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Mathematical Problems in Engineering
Volume 2011, Article ID 585624, 19 pages
http://dx.doi.org/10.1155/2011/585624
Research Article

Finite Element Analysis with Iterated Multiscale Analysis for Mechanical Parameters of Composite Materials with Multiscale Random Grains

1School of Traffic and Transportation Engineering, Changsha University of Science and Technology, Hunan 410004, China
2State Key Laboratory of Structural Analysis for Industrial Equipment, Dalian University of Technology, Dalian 116024, China
3Division of Mathematical Sciences, School of Physical and Mathematical Science (SPMS), Nanyang Technological University, 21 Nanyang Link, Singapore 637371

Received 11 August 2010; Revised 22 December 2010; Accepted 17 March 2011

Academic Editor: Moran Wang

Copyright © 2011 Youyun Li et al. This is an open access article distributed under the Creative Commons Attribution License, which permits unrestricted use, distribution, and reproduction in any medium, provided the original work is properly cited.

Abstract

Based on the iterated statistically multiscale analysis (SMSA), we present the convergence of the equivalent mechanical parameters (effective moduli), obtain the error result, and prove the symmetric, positive and definite property of the equivalent mechanical parameters tensor computed by the finite element method. The numerical results show the proved results and illustrate that the SMSA-FE algorithm is a rational method for predicting the equivalent mechanical parameters of the composite material with multiscale random grains. In conclusion, we discuss the future work for the inhomogeneous composite material with multiscale random grains.

1. Introduction

Predicting the mechanical parameters of a composite material with the multiscale random grains is a very difficult problem because there are too many random grains in the composite material and the range of the scale of the grains is very large in the material field shown in Figure 1. Many studies on predicting physical and mechanical properties of composite materials with random grains have been done: the law of mixtures [1], the Hashin-Shtrikman bounds [2], the self-consistent method [3], the Eshelbys equivalent inclusion method [4] and the Mori-Tanaka method [5], microanalysis method [6], and so forth. These methods effectively promoted the development of composite materials, but they simplified the microstructure of real materials in order to reduce the computational complexity. The composite materials with large numbers of grains can be divided into two classes according to the basic configuration: the composite materials with periodic configurations, such as braided composites, and the composite materials with random distribution, such as concrete, foamed plastics. Some physical methods and mathematical methods [713] have been proposed to solve these problems. However, most of these techniques and methods are based on empirical, semiempirical models or based on the homogenization methods in the periodical structure. Due to the difference of basic configuration, it is difficult for them to handle the composite material with large numbers of multiscale random grains. Hence, in order to evaluate the physical and mechanical performance of the composite material with random grains, it is necessary to make use of the different advanced numerical methods.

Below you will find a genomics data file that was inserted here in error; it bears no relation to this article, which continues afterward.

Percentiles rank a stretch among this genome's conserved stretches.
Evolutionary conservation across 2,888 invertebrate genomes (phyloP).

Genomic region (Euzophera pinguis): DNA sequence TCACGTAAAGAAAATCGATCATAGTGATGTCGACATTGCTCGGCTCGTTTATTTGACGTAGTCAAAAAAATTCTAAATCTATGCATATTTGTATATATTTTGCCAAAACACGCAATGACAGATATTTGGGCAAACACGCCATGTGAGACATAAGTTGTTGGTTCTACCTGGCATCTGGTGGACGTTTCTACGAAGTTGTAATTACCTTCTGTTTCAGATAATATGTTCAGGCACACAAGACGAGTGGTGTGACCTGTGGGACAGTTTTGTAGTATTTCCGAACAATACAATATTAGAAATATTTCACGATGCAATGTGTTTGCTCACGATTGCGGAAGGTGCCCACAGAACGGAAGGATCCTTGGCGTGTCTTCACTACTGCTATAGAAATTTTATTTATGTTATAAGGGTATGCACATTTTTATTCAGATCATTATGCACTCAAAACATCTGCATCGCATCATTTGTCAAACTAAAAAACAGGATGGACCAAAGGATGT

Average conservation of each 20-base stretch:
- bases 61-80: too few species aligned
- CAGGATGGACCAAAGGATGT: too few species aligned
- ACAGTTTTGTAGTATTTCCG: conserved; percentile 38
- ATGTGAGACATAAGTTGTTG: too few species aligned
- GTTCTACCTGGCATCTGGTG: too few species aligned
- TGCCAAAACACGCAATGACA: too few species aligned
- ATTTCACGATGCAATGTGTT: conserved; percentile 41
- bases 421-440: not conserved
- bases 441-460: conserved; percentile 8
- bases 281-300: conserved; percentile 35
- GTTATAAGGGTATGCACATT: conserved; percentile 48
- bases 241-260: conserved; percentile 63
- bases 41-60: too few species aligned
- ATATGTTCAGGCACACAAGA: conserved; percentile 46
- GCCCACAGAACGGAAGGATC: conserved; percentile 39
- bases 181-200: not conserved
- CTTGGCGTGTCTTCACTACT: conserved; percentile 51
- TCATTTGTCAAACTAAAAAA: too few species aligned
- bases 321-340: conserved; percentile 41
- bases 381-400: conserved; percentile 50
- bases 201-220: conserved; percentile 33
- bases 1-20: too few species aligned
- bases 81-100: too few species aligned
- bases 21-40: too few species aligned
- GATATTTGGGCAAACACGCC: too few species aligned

fig1
Figure 1: (a) Ω with multiscale grains, (b) equivalent matrix with random grains, (c) 𝜀2 cell.

In the recent decades, for the problems with the stationary random distribution, Jikov et al. [14] developed the homogenization method and proved the existence of the homogenization coefficients and the homogenization solution, however, not provided with the numerical techniques to carry out the methods for the stationary random distribution. In addition, their method only deals with the point randomly distributed, not with random grains.

For the porous medias with the random distribution, Hou and Wu [15] developed the the multiscale finite element base function method to compute these problems of the porous medias; this method is much valid to the problems with random coefficients and problems with continuous scale. As for the multiscale systems with stochastic effective, Vanden-Eijnden gave the specific step to carry the multiscale method out [16]; their methods are very effective to mainly solve the problem with time process. For the perforated domain with small holes, Wang et al. gave an effective macroscopic model for a stochastic microscopic system, and in theory, mainly proved that the solutions of the microscopic model converge to those of the effective macroscopic model in probability distribution as the size of holes diminishes to zero [17]. However, the above methods are not for the equivalent performance of the composite material with large numbers of the multiscale random grains.